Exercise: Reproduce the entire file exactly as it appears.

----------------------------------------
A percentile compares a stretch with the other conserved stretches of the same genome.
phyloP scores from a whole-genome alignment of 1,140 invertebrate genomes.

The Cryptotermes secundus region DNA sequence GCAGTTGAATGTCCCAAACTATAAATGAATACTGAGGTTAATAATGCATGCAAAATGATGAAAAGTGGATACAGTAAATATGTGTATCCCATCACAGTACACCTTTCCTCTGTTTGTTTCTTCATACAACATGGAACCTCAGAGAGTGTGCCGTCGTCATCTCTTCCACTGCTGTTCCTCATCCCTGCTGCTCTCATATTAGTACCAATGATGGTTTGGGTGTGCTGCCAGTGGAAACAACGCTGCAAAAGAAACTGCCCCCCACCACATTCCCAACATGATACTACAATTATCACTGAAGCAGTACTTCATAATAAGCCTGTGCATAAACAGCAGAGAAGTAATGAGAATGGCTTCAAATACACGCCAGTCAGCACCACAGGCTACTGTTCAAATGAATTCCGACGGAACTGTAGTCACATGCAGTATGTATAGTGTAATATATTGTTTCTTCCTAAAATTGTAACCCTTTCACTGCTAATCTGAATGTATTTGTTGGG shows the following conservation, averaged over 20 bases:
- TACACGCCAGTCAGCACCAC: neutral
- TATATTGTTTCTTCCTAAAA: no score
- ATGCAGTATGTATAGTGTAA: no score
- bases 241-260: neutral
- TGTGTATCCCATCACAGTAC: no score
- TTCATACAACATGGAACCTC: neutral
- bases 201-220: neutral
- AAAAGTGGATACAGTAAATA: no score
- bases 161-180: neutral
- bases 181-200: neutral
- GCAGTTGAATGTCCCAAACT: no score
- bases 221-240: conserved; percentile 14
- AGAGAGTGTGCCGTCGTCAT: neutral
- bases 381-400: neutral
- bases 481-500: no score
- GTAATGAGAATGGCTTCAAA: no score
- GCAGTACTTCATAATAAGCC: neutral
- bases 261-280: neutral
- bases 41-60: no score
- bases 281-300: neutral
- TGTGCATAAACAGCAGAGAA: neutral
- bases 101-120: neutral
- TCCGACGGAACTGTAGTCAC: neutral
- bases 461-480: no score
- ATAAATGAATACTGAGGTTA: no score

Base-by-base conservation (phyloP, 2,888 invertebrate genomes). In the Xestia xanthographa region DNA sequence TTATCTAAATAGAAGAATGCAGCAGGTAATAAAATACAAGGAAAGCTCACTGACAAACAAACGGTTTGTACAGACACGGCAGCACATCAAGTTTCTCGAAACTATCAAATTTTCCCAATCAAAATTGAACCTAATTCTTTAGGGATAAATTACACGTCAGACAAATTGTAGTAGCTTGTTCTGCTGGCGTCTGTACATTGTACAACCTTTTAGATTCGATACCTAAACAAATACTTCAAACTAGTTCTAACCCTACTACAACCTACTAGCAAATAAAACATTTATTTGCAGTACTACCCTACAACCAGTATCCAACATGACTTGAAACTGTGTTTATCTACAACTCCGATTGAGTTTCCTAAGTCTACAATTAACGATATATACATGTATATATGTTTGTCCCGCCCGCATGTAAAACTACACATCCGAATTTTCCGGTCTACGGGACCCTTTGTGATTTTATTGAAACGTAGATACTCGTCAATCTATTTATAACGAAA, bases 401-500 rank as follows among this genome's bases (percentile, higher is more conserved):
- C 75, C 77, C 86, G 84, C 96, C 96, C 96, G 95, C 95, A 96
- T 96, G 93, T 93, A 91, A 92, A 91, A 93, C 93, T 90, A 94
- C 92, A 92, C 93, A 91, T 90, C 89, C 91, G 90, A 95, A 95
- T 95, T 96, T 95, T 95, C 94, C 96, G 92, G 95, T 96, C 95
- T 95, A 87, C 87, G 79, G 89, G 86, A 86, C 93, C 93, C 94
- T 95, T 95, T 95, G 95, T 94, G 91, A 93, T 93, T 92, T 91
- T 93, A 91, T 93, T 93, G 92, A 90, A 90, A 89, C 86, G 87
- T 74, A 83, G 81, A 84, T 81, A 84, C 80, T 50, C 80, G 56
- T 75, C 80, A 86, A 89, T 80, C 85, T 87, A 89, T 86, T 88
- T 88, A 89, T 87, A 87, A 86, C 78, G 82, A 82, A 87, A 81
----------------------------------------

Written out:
A percentile compares a stretch with the other conserved stretches of the same genome.
phyloP scores from a whole-genome alignment of 1,140 invertebrate genomes.

The Cryptotermes secundus region DNA sequence GCAGTTGAATGTCCCAAACTATAAATGAATACTGAGGTTAATAATGCATGCAAAATGATGAAAAGTGGATACAGTAAATATGTGTATCCCATCACAGTACACCTTTCCTCTGTTTGTTTCTTCATACAACATGGAACCTCAGAGAGTGTGCCGTCGTCATCTCTTCCACTGCTGTTCCTCATCCCTGCTGCTCTCATATTAGTACCAATGATGGTTTGGGTGTGCTGCCAGTGGAAACAACGCTGCAAAAGAAACTGCCCCCCACCACATTCCCAACATGATACTACAATTATCACTGAAGCAGTACTTCATAATAAGCCTGTGCATAAACAGCAGAGAAGTAATGAGAATGGCTTCAAATACACGCCAGTCAGCACCACAGGCTACTGTTCAAATGAATTCCGACGGAACTGTAGTCACATGCAGTATGTATAGTGTAATATATTGTTTCTTCCTAAAATTGTAACCCTTTCACTGCTAATCTGAATGTATTTGTTGGG shows the following conservation, averaged over 20 bases:
- TACACGCCAGTCAGCACCAC: neutral
- TATATTGTTTCTTCCTAAAA: no score
- ATGCAGTATGTATAGTGTAA: no score
- bases 241-260: neutral
- TGTGTATCCCATCACAGTAC: no score
- TTCATACAACATGGAACCTC: neutral
- bases 201-220: neutral
- AAAAGTGGATACAGTAAATA: no score
- bases 161-180: neutral
- bases 181-200: neutral
- GCAGTTGAATGTCCCAAACT: no score
- bases 221-240: conserved; percentile 14
- AGAGAGTGTGCCGTCGTCAT: neutral
- bases 381-400: neutral
- bases 481-500: no score
- GTAATGAGAATGGCTTCAAA: no score
- GCAGTACTTCATAATAAGCC: neutral
- bases 261-280: neutral
- bases 41-60: no score
- bases 281-300: neutral
- TGTGCATAAACAGCAGAGAA: neutral
- bases 101-120: neutral
- TCCGACGGAACTGTAGTCAC: neutral
- bases 461-480: no score
- ATAAATGAATACTGAGGTTA: no score

Base-by-base conservation (phyloP, 2,888 invertebrate genomes). In the Xestia xanthographa region DNA sequence TTATCTAAATAGAAGAATGCAGCAGGTAATAAAATACAAGGAAAGCTCACTGACAAACAAACGGTTTGTACAGACACGGCAGCACATCAAGTTTCTCGAAACTATCAAATTTTCCCAATCAAAATTGAACCTAATTCTTTAGGGATAAATTACACGTCAGACAAATTGTAGTAGCTTGTTCTGCTGGCGTCTGTACATTGTACAACCTTTTAGATTCGATACCTAAACAAATACTTCAAACTAGTTCTAACCCTACTACAACCTACTAGCAAATAAAACATTTATTTGCAGTACTACCCTACAACCAGTATCCAACATGACTTGAAACTGTGTTTATCTACAACTCCGATTGAGTTTCCTAAGTCTACAATTAACGATATATACATGTATATATGTTTGTCCCGCCCGCATGTAAAACTACACATCCGAATTTTCCGGTCTACGGGACCCTTTGTGATTTTATTGAAACGTAGATACTCGTCAATCTATTTATAACGAAA, bases 401-500 rank as follows among this genome's bases (percentile, higher is more conserved):
- C 75, C 77, C 86, G 84, C 96, C 96, C 96, G 95, C 95, A 96
- T 96, G 93, T 93, A 91, A 92, A 91, A 93, C 93, T 90, A 94
- C 92, A 92, C 93, A 91, T 90, C 89, C 91, G 90, A 95, A 95
- T 95, T 96, T 95, T 95, C 94, C 96, G 92, G 95, T 96, C 95
- T 95, A 87, C 87, G 79, G 89, G 86, A 86, C 93, C 93, C 94
- T 95, T 95, T 95, G 95, T 94, G 91, A 93, T 93, T 92, T 91
- T 93, A 91, T 93, T 93, G 92, A 90, A 90, A 89, C 86, G 87
- T 74, A 83, G 81, A 84, T 81, A 84, C 80, T 50, C 80, G 56
- T 75, C 80, A 86, A 89, T 80, C 85, T 87, A 89, T 86, T 88
- T 88, A 89, T 87, A 87, A 86, C 78, G 82, A 82, A 87, A 81